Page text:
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Microsoft parts Azure cloud, reveals NoSQL doc database

We're not in a relational world anymore, Dorothy

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Microsoft has slipped out DocumentDB for Windows Azure, the company’s first-ever non-relational database – and its first new database product since SQL Server.

DocumentDB is a complete departure from Microsoft’s relational roots, being a schema-free, NoSQL offering built entirely for consumption as a service on its cloud.

Microsoft said it’s going NoSQL to enable “new scenarios” on Windows Azure – meaning mobile and web.

The company’s recently installed server and tools chief Scott Guthrie said Microsoft has had DocumentDB in development for a year now.

He claimed instances of DocumentDB now running on Windows Azure that are hundreds of terabytes in size and processing millions of complex queries per day.

DocumentDB throws a curve ball to the document-oriented, non-relational stores Microsoft had lured into running on Windows Azure to make it more interesting and relevant.

MongoDB has been available on Windows Azure since December 2011 thanks to some intense collaboration between the engineering teams of both companies to iron out the wrinkles. New MongoDB instances for Azure were rolled out as recently as April. It’s also possible to get CouchDB up and running on Microsoft’s cloud.

Microsoft is bowling its own document-oriented NoSQL at both the diehard Windows shops going web and mobile and the previously wouldn’t-touch-Microsoft-with-a-10-foot-pole types deep into open technologies.

Companies like MongoDB and Couchbase, backing CouchDB, are tiny compared to Microsoft but have proven customers – the kinds of big names Microsoft likes.

Mongo claims a long list in various sectors with a strong showing in media, while Couchbase claims eBay, Orbitz and Salesforce as customers.

Like so many recent innovations, Microsoft is coming from behind on these. Firing up the open-standards flare, Guthrie said: “DocumentDB has made a significant bet on ubiquitous formats like JSON, HTTP and REST – which makes it easy to start taking advantage of from any web of mobile applications.”

He also hit them on scalability, saying those DocumentDB instances are doing so with “predictable performance of low, single digit” millisecond latency. Microsoft is divvying up DocumentDB into capacity units, added or removed through the Azure portal or REST API.

Unveiling DocumentDB, Guthrie also bowled out development kits for .NET, Node.js, JavaScript and Python and a new Windows Azure Search service and API Management REST API.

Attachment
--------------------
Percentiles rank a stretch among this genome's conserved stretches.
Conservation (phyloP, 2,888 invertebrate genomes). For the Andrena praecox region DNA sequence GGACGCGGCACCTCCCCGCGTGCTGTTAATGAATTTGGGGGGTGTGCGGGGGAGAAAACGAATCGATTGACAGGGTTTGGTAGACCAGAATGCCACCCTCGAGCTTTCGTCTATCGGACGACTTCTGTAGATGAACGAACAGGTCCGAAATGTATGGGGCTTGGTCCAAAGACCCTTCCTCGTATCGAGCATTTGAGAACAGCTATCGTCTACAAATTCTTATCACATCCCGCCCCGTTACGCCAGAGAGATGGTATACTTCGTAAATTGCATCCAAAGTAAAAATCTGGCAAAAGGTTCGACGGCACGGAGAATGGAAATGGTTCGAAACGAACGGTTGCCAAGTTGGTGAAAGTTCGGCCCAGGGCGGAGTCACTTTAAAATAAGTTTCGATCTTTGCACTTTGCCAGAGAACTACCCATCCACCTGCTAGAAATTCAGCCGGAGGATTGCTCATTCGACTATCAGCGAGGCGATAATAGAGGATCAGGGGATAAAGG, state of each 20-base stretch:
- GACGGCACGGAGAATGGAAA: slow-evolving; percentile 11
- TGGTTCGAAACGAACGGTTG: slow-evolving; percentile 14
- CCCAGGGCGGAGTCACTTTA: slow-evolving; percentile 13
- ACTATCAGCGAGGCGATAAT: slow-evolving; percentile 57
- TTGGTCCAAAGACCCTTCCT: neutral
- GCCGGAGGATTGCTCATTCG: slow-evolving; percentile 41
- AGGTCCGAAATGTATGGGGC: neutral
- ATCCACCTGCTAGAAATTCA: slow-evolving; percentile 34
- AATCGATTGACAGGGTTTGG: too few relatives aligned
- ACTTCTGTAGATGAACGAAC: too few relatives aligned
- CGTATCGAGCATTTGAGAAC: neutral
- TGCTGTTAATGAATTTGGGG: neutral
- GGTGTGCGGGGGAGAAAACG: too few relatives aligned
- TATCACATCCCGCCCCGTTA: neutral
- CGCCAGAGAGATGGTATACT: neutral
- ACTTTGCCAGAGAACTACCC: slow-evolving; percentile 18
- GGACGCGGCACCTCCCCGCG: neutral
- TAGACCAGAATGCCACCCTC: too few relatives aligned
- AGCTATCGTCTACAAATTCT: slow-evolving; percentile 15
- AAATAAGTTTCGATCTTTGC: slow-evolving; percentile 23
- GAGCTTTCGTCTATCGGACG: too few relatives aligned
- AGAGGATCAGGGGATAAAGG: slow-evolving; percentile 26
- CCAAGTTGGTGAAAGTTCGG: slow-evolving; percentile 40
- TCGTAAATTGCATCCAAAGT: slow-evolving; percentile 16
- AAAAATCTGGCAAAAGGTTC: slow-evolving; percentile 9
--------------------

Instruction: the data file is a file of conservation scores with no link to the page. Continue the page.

Microsoft hopes devs will use DocumentDB with the REST management API to run things like products and users, managing things like subscriptions and billing.

DocumentDB is a NoSQL store, meaning it’s schema free and lets you store JSON documents while querying them using a document-oriented SQL query language.

Microsoft is best known for its SQL Server relational database, a multi-million dollar business responsible for rapid growth in its server and tools unit. Microsoft developed SQL Server with Sybase and Ashton-Tate delivering 1.0 in 1989 orignally for use with dBase but this didn't work out.

SQL Server was put on Windows and on IBM's OS/2 but Redmond then really still saw itself as a PC operating system and apps company. It only got serious on the database once its relatioship with both Aston-Tate and Sybase had finished and it was free to do with the code what it wanted. Looking to grow beyond the PC, Microsoft released SQL Server 4.21 for its fledgling server operating system, Windows NT, in 1993.

It was a huge success. Recently, SQL Server is credited by Microsoft as the chief reason all server revenues grew 11 per cent during the company’s last fiscal year, to $1.7bn. SQL Server was released as the company’s answer to DB2 and Oracle on Windows.

NoSQL databases have been pushed first as the alternative and now as a complement to relational databases like SQL Server. They store data in structured rows and columns for managing and querying huge volumes of unstructured data. They do this using open tools and language, which means you don't necessarily need to speak pure relational. ®

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